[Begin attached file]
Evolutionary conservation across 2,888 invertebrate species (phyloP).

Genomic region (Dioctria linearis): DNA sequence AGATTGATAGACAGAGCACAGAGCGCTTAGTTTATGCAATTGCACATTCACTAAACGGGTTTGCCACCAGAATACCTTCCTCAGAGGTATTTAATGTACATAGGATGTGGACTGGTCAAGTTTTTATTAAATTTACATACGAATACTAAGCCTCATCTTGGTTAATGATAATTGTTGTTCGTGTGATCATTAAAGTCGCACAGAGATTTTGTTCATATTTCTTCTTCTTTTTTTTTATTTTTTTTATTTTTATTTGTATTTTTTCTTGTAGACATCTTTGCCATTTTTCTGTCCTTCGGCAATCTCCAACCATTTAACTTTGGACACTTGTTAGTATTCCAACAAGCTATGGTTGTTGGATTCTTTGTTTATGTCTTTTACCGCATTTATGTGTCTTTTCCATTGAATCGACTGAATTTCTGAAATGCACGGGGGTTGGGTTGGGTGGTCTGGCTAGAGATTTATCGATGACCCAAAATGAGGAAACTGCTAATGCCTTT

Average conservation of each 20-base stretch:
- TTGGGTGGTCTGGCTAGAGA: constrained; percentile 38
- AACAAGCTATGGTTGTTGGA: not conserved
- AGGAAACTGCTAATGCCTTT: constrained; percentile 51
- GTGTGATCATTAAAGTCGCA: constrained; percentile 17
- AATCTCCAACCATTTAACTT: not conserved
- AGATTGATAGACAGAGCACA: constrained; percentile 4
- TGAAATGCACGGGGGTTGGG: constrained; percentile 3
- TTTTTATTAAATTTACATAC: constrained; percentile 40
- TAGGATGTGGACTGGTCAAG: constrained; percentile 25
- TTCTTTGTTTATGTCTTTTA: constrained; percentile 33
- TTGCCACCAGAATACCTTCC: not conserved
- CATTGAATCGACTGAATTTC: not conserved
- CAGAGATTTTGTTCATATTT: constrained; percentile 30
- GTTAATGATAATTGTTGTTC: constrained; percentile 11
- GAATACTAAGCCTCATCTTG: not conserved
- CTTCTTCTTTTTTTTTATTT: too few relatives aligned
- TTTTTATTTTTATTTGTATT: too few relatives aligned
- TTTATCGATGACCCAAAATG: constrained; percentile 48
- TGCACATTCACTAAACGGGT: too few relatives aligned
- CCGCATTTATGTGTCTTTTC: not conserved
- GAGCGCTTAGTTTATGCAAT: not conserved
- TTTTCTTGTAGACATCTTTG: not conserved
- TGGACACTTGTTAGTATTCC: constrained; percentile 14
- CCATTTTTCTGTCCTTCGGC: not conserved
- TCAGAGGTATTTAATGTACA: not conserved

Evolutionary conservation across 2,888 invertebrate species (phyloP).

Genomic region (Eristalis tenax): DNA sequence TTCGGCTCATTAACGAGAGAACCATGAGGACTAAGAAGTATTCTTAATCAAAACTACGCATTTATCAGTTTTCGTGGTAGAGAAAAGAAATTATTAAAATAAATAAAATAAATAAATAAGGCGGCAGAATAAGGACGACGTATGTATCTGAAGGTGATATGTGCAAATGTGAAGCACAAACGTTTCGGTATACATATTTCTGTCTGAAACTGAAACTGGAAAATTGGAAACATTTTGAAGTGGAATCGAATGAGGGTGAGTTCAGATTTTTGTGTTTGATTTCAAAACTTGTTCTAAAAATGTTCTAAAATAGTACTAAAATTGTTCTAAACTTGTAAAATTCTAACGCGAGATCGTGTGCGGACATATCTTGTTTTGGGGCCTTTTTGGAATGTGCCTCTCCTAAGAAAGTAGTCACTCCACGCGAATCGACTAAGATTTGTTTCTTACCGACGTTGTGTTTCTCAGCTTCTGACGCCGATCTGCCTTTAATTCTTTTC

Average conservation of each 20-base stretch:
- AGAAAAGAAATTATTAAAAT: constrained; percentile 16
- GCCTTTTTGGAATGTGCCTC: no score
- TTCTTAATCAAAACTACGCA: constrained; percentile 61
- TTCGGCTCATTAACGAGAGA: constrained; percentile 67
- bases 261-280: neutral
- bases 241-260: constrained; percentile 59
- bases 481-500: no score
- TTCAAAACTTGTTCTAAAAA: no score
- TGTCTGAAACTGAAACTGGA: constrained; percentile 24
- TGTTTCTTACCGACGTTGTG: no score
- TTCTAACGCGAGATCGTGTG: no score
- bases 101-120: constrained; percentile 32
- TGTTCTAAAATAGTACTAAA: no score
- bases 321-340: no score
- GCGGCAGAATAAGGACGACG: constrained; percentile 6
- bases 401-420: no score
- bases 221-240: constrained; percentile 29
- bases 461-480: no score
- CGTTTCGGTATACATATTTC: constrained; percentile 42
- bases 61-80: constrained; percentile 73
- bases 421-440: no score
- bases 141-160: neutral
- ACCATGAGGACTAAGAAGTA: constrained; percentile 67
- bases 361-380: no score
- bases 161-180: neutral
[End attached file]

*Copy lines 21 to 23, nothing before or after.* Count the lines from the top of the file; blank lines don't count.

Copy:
- TTTATCGATGACCCAAAATG: constrained; percentile 48
- TGCACATTCACTAAACGGGT: too few relatives aligned
- CCGCATTTATGTGTCTTTTC: not conserved